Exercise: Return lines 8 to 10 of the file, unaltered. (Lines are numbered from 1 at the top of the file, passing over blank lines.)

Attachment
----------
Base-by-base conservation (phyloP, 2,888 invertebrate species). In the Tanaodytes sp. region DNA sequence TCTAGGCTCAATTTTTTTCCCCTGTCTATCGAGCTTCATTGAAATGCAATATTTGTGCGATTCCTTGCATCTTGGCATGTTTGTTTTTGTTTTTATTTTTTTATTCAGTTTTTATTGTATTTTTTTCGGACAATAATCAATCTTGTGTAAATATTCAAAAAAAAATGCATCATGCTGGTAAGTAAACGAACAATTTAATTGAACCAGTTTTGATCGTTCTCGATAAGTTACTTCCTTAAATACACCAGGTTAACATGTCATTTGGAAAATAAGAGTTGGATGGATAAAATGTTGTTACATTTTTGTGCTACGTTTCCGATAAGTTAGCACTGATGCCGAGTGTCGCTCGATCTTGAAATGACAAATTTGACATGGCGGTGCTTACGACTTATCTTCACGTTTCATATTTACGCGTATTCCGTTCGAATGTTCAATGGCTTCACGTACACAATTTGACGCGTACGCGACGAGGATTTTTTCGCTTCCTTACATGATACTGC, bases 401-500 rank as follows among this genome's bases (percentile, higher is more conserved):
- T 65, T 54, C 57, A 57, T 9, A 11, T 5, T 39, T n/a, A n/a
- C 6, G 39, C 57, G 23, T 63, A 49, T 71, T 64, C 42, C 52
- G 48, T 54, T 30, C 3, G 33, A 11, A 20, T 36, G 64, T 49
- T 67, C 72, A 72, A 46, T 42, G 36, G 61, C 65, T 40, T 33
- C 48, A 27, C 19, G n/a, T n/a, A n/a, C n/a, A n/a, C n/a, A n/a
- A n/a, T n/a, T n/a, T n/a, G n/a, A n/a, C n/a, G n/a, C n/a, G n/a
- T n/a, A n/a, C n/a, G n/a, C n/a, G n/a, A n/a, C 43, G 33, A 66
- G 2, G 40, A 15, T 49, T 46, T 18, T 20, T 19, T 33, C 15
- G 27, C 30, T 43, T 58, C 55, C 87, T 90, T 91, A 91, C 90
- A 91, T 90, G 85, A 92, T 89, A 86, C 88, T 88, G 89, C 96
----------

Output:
- T n/a, A n/a, C n/a, G n/a, C n/a, G n/a, A n/a, C 43, G 33, A 66
- G 2, G 40, A 15, T 49, T 46, T 18, T 20, T 19, T 33, C 15
- G 27, C 30, T 43, T 58, C 55, C 87, T 90, T 91, A 91, C 90